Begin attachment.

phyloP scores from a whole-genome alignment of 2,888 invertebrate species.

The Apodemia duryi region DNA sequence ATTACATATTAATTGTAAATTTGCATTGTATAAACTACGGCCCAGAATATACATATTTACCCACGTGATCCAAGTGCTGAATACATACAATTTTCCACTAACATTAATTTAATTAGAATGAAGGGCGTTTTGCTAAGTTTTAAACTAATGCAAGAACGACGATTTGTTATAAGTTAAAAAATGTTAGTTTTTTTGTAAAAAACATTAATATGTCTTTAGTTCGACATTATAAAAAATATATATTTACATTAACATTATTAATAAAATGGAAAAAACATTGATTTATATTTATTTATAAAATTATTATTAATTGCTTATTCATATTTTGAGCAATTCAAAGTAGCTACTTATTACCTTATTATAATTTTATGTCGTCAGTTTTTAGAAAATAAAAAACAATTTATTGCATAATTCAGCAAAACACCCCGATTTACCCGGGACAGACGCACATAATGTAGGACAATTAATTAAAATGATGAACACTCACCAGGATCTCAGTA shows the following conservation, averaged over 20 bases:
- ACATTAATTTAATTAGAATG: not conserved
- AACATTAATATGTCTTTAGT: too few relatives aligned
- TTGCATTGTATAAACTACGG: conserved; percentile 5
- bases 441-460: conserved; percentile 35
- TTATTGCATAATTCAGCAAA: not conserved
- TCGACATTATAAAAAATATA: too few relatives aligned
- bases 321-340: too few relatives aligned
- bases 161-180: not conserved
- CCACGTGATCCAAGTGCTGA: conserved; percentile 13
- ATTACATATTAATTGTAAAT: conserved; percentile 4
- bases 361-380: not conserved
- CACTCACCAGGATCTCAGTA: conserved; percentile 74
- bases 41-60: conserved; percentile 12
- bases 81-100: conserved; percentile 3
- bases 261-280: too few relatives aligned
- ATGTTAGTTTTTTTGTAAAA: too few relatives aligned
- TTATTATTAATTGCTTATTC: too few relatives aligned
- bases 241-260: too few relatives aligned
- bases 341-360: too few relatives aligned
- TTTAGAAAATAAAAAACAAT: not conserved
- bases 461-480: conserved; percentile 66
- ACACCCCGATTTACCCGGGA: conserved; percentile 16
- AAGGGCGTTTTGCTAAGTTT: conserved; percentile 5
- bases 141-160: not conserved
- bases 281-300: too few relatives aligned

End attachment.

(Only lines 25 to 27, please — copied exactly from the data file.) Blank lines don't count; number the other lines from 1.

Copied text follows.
- AAGGGCGTTTTGCTAAGTTT: conserved; percentile 5
- bases 141-160: not conserved
- bases 281-300: too few relatives aligned